Chinese military marching Kevin Frayer/Getty Images

China is Losing the New Cold War

In contrast to the Soviet Union, China's leaders recognize that strong economic performance is essential to political legitimacy. Like the Soviet Union, however, they are paying through the nose for a few friends, gaining only limited benefits while becoming increasingly entrenched in an unsustainable arms race with the US.

HONG KONG – When the Soviet Union imploded in 1991, the Communist Party of China (CPC) became obsessed with understanding why. The government think tanks entrusted with this task heaped plenty of blame on Mikhail Gorbachev, the reformist leader who was simply not ruthless enough to hold the Soviet Union together. But Chinese leaders also highlighted other important factors, not all of which China’s leaders seem to be heeding today.

To be sure, the CPC has undoubtedly taken to heart the first key lesson: strong economic performance is essential to political legitimacy. And the CPC’s single-minded focus on spurring GDP growth over the last few decades has delivered an “economic miracle,” with nominal per capita income skyrocketing from $333 in 1991 to $7,329 last year. This is the single most important reason why the CPC has retained power.

But overseeing a faltering economy was hardly the only mistake Soviet leaders made. They were also drawn into a costly and unwinnable arms race with the United States, and fell victim to imperial overreach, throwing money and resources at regimes with little strategic value and long track records of chronic economic mismanagement. As China enters a new “cold war” with the US, the CPC seems to be at risk of repeating the same catastrophic blunders.

At first glance, it may not seem that China is really engaged in an arms race with the US. After all, China’s official defense budget for this year – at roughly $175 billion – amounts to just one-quarter of the $700 billion budget approved by the US Congress. But China’s actual military spending is estimated to be much higher than the official budget: according to the Stockholm International Peace Research Institute, China spent some $228 billion on its military last year, roughly 150% of the official figure of $151 billion.

In any case, the issue is not the amount of money China spends on guns per se, but rather the consistent rise in military expenditure, which implies that the country is prepared to engage in a long-term war of attrition with the US. Yet China’s economy is not equipped to generate sufficient resources to support the level of spending that victory on this front would require.

If China had a sustainable growth model underpinning a highly efficient economy, it might be able to afford a moderate arms race with the US. But it has neither.

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On the macro level, China’s growth is likely to continue to decelerate, owing to rapid population aging, high debt levels, maturity mismatches, and the escalating trade war that the US has initiated. All of this will drain the CPC’s limited resources. For example, as the old-age dependency ratio rises, so will health-care and pension costs.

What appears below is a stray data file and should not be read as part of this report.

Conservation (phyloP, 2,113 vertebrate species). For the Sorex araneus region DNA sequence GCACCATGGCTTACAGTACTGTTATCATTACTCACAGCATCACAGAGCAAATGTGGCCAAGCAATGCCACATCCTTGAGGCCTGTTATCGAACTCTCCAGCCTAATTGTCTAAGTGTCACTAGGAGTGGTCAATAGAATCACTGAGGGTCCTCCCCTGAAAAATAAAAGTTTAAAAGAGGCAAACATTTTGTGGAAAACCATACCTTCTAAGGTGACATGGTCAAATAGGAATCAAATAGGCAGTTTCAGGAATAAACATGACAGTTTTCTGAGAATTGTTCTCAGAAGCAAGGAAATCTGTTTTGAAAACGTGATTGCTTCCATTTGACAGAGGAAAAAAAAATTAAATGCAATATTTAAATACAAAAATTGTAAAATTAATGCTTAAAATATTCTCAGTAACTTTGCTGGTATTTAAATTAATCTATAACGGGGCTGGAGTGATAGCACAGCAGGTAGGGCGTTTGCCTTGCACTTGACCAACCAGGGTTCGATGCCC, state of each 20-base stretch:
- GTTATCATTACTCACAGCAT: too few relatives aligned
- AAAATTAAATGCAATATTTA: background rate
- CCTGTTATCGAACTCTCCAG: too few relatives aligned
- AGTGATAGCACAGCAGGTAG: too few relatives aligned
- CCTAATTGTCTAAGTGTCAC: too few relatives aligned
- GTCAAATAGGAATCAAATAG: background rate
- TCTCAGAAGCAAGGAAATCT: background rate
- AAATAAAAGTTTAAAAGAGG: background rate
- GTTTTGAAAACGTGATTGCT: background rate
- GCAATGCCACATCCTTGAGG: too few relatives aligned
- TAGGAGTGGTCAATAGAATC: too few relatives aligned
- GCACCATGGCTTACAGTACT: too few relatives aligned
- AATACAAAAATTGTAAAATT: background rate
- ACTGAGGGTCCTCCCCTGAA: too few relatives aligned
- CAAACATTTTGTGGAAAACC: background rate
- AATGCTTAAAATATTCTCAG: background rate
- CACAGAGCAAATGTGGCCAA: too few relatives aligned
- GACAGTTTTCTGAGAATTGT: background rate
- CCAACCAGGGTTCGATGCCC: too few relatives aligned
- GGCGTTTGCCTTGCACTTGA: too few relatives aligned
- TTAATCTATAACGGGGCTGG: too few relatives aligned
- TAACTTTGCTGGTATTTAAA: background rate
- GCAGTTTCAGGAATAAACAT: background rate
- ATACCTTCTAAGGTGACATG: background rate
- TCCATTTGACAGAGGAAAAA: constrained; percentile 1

Moreover, while the Chinese economy may be far more efficient than the Soviet economy was, it is nowhere near as efficient as that of the US. The main reason for this is the enduring clout of China’s state-owned enterprises (SOEs), which consume half of the country’s total bank credit, but contribute only 20% of value-added and employment.

The problem for the CPC is that SOEs play a vital role in sustaining one-party rule, as they are used both to reward loyalists and to facilitate government intervention on behalf of official macroeconomic targets. Dismantling these bloated and inefficient firms would thus amount to political suicide. Yet protecting them may merely delay the inevitable, because the longer they are allowed to suck scarce resources out of the economy, the more unaffordable an arms race with the US will become – and the greater the challenge to the CPC’s authority will become.

The second lesson that China’s leaders have failed to appreciate adequately is the need to avoid imperial overreach. About a decade ago, with massive trade surpluses bringing in a surfeit of hard currency, the Chinese government began to take on costly overseas commitments and subsidize deadbeat “allies.”

Exhibit A is the much-touted Belt and Road Initiative (BRI), a $1 trillion program focused on the debt-financed construction of infrastructure in developing countries. Despite early signs of trouble – which, together with the Soviet Union’s experience, should give the CPC pause – China seems to be determined to push ahead with the BRI, which the country’s leaders have established as a pillar of their new “grand strategy.”

An even more egregious example of imperial overreach is China’s generous aid to countries – from Cambodia to Venezuela to Russia – that offer little in return. According to AidData at the College of William and Mary, from 2000 to 2014, Cambodia, Cameroon, Côte d’Ivoire, Cuba, Ethiopia, and Zimbabwe together received $24.4 billion in Chinese grants or heavily subsidized loans. Over the same period, Angola, Laos, Pakistan, Russia, Turkmenistan, and Venezuela received $98.2 billion.

Now, China has pledged to provide $62 billion in loans for the “China-Pakistan Economic Corridor.” That program will help Pakistan confront its looming balance-of-payments crisis; but it will also drain the Chinese government’s coffers at a time when trade protectionism threatens their replenishment.

Like the Soviet Union, China is paying through the nose for a few friends, gaining only limited benefits while becoming increasingly entrenched in an unsustainable arms race. The Sino-American Cold War has barely started, yet China is already on track to lose.

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